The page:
Director, writer, and actor Jay Baruchel talks about ‘Goon: Last of the Enforcers’

by Andrew Parker

In 2011, actor and writer Jay Baruchel brought audiences a labour of love that would go on to quickly become one of the most widely embraced Canadian films of all time. Goon chronicled the meteoric rise of tough guy hockey player, but gentle soul Doug Glatt (played by Seann William Scott), a Jewish bouncer from small town Massachusetts who would become the most feared enforcer for the Halifax Highlanders, a minor league squad made up of misfits and pro league burnouts.

Montreal native Baruchel (who also played the role of Patrick, Doug’s perpetually horny, chemically addled BFF) co-wrote Goon, which went on to become a huge success in Canada and abroad, making the idea of a sequel revolving around Doug’s continuing adventures somewhat of a no brainer. For the sequel, Goon: Last of the Enforcers (in Canadian cinemas everywhere this weekend), Baruchel increased his responsibilities, making it his directorial debut in addition to once again co-writing and acting on screen.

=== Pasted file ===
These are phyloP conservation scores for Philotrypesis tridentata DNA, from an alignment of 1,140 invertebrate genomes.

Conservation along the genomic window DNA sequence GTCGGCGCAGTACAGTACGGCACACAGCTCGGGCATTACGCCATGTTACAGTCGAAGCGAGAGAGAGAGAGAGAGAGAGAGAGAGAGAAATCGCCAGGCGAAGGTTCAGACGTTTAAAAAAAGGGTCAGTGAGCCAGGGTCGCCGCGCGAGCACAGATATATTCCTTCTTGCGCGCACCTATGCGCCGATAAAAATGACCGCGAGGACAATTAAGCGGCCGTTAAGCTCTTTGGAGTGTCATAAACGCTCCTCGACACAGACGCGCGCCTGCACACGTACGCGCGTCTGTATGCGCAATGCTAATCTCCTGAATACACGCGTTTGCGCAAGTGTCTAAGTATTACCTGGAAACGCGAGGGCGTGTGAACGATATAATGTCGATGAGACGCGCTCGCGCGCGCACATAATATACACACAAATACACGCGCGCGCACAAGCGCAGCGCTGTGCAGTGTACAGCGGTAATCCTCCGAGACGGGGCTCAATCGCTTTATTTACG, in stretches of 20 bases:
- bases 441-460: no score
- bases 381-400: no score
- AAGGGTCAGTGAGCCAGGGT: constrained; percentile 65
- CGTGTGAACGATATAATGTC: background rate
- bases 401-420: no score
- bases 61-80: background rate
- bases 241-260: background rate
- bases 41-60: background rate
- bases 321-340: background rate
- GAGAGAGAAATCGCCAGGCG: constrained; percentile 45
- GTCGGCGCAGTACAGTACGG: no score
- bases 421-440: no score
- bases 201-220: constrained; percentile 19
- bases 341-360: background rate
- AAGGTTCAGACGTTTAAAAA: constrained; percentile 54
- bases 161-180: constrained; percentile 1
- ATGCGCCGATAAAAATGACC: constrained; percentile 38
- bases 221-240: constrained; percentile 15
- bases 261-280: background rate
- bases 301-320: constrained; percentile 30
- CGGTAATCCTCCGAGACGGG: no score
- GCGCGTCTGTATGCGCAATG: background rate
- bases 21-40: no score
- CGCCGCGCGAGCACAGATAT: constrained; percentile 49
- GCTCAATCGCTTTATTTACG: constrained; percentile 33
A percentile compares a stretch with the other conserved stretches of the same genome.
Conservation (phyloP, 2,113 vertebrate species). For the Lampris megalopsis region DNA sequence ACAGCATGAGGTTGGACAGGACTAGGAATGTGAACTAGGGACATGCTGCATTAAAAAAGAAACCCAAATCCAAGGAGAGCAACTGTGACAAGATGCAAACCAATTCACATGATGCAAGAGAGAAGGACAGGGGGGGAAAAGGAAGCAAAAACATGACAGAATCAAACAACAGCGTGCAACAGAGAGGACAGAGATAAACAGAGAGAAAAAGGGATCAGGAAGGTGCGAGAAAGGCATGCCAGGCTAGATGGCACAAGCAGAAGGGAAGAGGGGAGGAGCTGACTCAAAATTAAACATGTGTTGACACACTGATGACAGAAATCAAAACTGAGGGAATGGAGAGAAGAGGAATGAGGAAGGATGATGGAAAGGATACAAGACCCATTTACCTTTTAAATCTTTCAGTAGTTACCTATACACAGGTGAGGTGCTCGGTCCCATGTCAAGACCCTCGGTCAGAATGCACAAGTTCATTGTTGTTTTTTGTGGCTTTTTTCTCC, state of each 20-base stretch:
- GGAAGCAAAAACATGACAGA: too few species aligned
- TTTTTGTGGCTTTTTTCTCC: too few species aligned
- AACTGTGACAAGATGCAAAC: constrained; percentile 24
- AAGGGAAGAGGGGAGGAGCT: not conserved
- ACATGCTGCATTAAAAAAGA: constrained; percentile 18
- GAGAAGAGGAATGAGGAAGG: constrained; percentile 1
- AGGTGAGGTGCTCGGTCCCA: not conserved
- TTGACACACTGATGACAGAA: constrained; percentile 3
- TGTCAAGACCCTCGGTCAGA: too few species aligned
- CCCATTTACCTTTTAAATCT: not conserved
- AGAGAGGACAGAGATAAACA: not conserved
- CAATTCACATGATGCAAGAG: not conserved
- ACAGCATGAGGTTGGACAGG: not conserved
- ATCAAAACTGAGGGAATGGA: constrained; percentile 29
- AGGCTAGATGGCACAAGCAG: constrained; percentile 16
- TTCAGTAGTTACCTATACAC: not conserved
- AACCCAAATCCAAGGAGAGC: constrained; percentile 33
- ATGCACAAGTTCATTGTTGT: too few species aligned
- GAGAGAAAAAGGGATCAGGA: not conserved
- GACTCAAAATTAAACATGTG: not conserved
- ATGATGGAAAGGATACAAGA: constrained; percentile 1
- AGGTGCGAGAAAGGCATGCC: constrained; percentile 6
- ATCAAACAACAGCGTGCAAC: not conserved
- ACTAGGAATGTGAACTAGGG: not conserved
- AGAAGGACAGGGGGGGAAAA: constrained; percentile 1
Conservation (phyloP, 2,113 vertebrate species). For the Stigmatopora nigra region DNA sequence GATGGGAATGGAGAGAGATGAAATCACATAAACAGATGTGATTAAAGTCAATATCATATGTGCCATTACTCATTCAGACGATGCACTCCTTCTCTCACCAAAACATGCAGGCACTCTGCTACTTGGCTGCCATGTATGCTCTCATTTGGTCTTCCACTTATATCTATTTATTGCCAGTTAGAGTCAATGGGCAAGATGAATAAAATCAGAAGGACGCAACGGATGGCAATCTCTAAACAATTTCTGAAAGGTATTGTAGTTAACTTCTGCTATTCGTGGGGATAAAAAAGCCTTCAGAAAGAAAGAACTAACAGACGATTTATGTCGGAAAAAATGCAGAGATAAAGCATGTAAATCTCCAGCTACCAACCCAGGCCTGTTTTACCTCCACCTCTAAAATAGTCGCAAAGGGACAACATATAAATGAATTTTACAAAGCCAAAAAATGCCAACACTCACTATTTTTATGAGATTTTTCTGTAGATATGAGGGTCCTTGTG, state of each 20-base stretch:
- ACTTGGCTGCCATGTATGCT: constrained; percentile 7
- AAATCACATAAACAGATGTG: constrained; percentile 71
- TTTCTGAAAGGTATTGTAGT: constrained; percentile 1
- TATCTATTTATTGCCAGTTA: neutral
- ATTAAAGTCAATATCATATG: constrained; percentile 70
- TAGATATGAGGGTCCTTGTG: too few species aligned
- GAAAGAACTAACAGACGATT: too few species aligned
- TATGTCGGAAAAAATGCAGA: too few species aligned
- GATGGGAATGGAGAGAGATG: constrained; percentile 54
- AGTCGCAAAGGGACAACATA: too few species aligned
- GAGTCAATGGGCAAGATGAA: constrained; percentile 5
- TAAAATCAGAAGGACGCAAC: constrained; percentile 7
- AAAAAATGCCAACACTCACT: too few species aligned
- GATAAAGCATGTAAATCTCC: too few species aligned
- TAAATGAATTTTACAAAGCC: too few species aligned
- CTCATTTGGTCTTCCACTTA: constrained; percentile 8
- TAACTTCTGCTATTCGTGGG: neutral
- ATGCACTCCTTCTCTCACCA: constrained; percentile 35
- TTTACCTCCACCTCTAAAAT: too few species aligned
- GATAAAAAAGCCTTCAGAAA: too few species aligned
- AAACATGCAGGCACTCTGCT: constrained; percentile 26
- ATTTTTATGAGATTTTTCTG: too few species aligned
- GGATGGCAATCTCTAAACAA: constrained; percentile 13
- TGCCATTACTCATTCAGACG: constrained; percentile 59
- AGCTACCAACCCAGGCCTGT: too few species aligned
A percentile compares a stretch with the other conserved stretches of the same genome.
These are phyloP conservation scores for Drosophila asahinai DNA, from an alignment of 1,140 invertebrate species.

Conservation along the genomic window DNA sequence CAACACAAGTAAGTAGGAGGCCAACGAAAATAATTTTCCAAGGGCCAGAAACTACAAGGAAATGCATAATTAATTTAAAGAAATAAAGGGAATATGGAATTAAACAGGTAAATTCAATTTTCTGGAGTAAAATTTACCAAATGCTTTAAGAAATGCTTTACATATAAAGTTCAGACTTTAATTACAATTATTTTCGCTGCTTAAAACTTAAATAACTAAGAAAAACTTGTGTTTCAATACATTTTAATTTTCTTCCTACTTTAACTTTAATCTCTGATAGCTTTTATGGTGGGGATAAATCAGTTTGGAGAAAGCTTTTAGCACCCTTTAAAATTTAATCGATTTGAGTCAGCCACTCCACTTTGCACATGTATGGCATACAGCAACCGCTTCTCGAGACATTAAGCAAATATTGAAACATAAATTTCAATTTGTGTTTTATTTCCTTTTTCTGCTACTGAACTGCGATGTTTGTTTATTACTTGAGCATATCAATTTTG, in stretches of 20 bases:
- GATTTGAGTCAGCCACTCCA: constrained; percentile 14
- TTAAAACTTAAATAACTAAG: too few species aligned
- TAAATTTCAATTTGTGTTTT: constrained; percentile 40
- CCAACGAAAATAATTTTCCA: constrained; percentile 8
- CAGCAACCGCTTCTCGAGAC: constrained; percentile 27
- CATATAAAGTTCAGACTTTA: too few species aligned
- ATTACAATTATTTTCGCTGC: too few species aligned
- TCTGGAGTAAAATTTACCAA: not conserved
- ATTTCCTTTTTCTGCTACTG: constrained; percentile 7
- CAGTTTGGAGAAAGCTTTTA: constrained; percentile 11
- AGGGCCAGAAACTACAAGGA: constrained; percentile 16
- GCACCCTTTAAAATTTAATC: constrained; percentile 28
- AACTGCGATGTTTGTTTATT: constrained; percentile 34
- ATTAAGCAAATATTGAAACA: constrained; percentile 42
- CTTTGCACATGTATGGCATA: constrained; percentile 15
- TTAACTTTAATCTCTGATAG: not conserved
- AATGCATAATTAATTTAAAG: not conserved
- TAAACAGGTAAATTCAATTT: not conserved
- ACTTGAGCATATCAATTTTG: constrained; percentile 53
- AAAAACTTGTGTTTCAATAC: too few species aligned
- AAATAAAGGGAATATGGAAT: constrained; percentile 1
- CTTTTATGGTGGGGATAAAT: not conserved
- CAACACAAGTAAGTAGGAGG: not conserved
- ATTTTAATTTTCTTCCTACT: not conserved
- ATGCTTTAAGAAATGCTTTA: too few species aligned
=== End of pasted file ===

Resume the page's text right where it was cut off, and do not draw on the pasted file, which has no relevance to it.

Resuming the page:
Goon: Last of the Enforcers brings together the cast of the first film, and it finds Doug Glatt at a crossroads in his career. After getting his ass handed to him by an up and coming total package player, Anders Cain (franchise newcomer and former hockey player Wyatt Russell), Doug is forced into an unwanted early retirement from the game he now realizes he can’t live without. Not only can Doug not afford another injury for his own physical well being, but his wife, Eva (Alison Pill), is expecting their first child. His old team is experiencing a lack of morale under the leadership of Cain, and the call of the ice proves to be overpowering to Doug, who suits up and starts training with his former rival, Ross Rhea (Liev Schreiber), to make a final triumphant return to the game.

We caught up with Jay Baruchel on the afternoon of the premiere of his directorial debut to talk about creating realistic hockey sequences on a small budget, Massachusetts sports fans, the joys of creating a character like Doug Glatt, and why a character like Doug is capable of bringing out the best in everyone around him.

Goon: Last of the Enforcers hits theatres across Canada on Friday, March 17.

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